But not everyone is worried.
"Of course I'd like to see a ninth justice confirmed in due time," said Professor Nicholas Quinn Rosenkranz of Georgetown University's law school.
"I think the Court will survive this moment," Rosenkranz said at a recent preview of the new term held by the Federalist Society in Washington, D.C.
"The conventional wisdom is that the Court is attempting to take cases that aren't hitting as many of the hot button issues, certainly unlike the last couple of terms," said Carrie Severino, a conservative legal expert.
Severino says she expects more efforts by the Court to find common ground as long as there are only eight justices - something she hopes can be remedied soon.
"It's been such a depressing year in general at the Court," Severino said at the same Federalist Society preview.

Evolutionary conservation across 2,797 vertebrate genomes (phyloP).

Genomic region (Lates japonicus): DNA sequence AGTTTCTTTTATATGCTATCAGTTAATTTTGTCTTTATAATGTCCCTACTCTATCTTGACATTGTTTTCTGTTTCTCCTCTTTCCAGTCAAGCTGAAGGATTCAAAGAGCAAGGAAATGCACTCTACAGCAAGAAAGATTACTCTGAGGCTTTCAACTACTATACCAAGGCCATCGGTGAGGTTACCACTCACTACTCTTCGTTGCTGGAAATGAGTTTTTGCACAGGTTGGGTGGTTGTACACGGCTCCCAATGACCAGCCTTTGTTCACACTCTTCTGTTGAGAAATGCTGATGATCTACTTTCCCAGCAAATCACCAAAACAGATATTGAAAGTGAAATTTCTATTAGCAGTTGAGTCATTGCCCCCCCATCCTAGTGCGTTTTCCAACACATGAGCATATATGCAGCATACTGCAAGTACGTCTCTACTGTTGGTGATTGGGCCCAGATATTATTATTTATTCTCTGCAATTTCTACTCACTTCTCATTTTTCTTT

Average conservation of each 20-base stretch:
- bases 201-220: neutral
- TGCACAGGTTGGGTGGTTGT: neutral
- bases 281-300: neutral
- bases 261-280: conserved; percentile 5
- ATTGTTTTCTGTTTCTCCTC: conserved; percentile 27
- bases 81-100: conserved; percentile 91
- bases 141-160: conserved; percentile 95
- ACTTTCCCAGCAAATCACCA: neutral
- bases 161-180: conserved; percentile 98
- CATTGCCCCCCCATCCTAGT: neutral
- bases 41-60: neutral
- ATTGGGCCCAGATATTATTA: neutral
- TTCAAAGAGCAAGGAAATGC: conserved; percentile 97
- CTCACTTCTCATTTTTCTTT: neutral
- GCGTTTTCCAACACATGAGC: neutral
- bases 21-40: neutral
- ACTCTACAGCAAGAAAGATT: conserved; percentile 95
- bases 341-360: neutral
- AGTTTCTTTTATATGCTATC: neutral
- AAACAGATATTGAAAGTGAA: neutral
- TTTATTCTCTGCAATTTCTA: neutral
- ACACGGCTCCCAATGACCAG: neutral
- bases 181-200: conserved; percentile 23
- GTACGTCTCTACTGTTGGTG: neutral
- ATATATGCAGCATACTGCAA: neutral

As for big cases, the Justices will again look at the death penalty, electoral redistricting and more - when a ninth Justice will arrive, that's still anyone's guess.
"My personal guess is that you will see in the end, if Hillary Clinton wins the election, a pivot," by the Republicans, said Goldstein, who thinks a Donald Trump loss would probably result in swift approval of Merrick Garland, the judge nominated by President Obama to replace Scalia.
But for now, the Supreme Court starts this term with eight justices, and one empty chair at the bench, on this first Monday in October.